Japan is very complex in its soil structure, there are mountains and river soil, with the soil being a complement of rock, sand and stone. It is very complex, whereas, in Vietnam and other countries along the Mekong River, 80 meters of the surface is just mud. Since it is very easy to dig. Japanese companies such as ourselves have extensive know-how in dealing with complex Japanese soil, using that data is applicable anywhere in the world. Based on the data, Japanese industrial firms can easily adapt to the soil in Vietnam, in Europe, or anywhere else. Europe is actually interesting because the soil used to exist on a glacier, and thus is is a very simple soil structure. The challenge comes more from the cost competition, especially with Chinese companies.
Of course, the population change here in Japan is another challenge that all Japanese companies must face. Since 2011, the population has been declining, and it is also an aging population with over 28% of Japanese being over the age of 65. If you look at the construction industry, one in four workers is over 65 and there is an apparent labor shortage. How you are reacting to these population changes, and what kind of challenges or opportunities it is presenting you?
This Sasebo area is actually on the very Southern outskirts of Japan and the population is around 250,000 people. With that, the young workforce is very limited, so in 2006 we first invited 10 Vietnamese workers as trainees, but with the governmental training system, they can only stay for three years. In order to keep a long-lasting relationship with the Vietnamese employees we first established a base in Vietnam around 2010. In 2011 we constructed a factory there and started operating in the region. With that, we were able to enter the Vietnamese market. In Vietnam, the average age was around 28 or 29 at the time, so it was a very young population and is still. I visited many specialized schools there, but the content of their lessons was still very early in the development phase. We feel that currently, the Japanese-Vietnamese relationship is one of supplementing. Currently, we have 340 workers in the Sasebo area and 50 are Vietnamese. As we have over 10 years of experience with our Vietnamese base, we are very lucky in terms of not needing to look for experienced workers to fill shortages.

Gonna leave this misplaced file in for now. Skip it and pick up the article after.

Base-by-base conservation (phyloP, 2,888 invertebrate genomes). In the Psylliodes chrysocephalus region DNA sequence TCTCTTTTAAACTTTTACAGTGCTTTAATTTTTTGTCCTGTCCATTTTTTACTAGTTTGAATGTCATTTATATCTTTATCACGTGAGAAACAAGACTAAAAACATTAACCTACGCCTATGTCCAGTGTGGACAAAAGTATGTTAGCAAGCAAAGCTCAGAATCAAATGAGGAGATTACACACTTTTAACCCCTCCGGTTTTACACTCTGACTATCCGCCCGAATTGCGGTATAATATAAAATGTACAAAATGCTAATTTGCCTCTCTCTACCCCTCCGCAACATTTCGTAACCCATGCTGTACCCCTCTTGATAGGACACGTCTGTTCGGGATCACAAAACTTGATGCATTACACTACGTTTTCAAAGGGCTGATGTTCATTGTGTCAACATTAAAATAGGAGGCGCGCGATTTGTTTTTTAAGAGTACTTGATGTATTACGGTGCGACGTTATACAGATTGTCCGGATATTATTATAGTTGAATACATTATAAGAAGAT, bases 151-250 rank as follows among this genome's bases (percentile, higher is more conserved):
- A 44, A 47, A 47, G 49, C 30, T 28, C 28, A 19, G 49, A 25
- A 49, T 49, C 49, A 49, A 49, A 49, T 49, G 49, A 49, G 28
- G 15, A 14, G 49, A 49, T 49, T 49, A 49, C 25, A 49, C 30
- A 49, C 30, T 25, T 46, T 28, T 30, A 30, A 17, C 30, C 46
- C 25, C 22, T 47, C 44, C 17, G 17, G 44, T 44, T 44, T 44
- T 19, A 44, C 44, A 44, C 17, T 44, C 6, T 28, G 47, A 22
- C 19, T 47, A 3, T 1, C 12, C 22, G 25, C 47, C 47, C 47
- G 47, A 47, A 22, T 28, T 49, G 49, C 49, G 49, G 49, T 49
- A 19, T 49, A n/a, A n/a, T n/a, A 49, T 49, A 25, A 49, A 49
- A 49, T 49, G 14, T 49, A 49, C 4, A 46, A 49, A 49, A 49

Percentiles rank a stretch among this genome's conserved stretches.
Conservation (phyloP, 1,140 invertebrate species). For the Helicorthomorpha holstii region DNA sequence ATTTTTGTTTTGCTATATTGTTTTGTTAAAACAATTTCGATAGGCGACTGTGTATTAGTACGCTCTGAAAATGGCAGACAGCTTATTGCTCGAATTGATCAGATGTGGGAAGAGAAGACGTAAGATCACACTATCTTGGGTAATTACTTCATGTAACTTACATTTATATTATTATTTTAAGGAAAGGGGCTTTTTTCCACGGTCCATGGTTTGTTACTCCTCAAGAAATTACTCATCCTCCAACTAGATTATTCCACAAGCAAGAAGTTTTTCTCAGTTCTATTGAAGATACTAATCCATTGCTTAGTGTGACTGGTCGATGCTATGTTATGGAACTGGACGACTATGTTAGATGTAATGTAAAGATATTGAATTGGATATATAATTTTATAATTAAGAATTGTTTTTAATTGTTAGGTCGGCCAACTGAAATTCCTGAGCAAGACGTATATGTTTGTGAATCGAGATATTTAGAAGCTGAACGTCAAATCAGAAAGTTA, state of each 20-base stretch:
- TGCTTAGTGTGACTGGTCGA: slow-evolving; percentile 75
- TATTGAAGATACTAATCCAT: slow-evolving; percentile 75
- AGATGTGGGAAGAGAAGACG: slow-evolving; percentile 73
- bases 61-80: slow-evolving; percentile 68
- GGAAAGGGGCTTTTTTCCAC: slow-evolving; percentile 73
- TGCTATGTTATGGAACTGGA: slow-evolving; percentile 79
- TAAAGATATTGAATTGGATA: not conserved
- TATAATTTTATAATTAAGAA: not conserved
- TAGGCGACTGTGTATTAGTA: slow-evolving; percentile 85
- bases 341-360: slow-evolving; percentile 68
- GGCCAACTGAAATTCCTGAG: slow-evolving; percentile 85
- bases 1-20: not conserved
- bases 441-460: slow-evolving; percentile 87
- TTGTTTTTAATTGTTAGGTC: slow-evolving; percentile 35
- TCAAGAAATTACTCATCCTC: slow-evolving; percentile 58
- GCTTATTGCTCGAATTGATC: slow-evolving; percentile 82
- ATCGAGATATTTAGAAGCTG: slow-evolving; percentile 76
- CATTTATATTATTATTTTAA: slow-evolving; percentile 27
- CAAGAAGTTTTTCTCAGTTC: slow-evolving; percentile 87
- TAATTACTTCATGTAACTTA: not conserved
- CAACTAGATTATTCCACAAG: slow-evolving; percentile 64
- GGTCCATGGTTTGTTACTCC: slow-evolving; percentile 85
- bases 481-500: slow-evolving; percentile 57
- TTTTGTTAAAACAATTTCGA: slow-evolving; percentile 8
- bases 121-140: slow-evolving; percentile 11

Japan has pledged to go carbon-neutral by 2050, and recently the Kishida administration has said that more than 38% of energy must be renewable by 2030 to meet that 2050 target. Wind power is seen as a huge opportunity here in Japan and the country has the third highest global wind power potential, falling behind only the US and Europe. For a firm such as yours, what kind of opportunities is this push for green energy providing you? What can you contribute to carbon neutrality?
For renewable energies, our focus is to enter into the construction of offshore wind turbines. We have had meetings with both a Dutch and a Danish company about offshore wind generation. I’ve learned that the industry is very advanced and that Japan is very behind the times. In terms of building wind turbines and wind power generation itself, GE Wind Energy and other major global players already have a big share of the pie.
We’ve been interested in offshore wind power projects for a long time, and in fact, we already experienced manufacturing a tower – specifically the foundation parts for it - and now we’re working on a SEP projects. When you install an offshore wind turbine you require a ship called a self-elevating platform (SEP) or sometimes it is known as a jack-up barge. We can provide these SEPs and what we are trying to do right now is negotiate with the Nagasaki prefecture, which has a plan in place to install offshore wind turbines off the coast of the Goto Islands. We are also promoting ourselves in industrial magazines to make an appeal to the industry about our SEPs.
The special thing about our SEPs is that they can hold over 1600 tons in weight, and that is a massive amount of weight. That kind of machine is the type that we can provide and can be used in the installation of wind turbines as well as in making relay hubs for the electricity generated.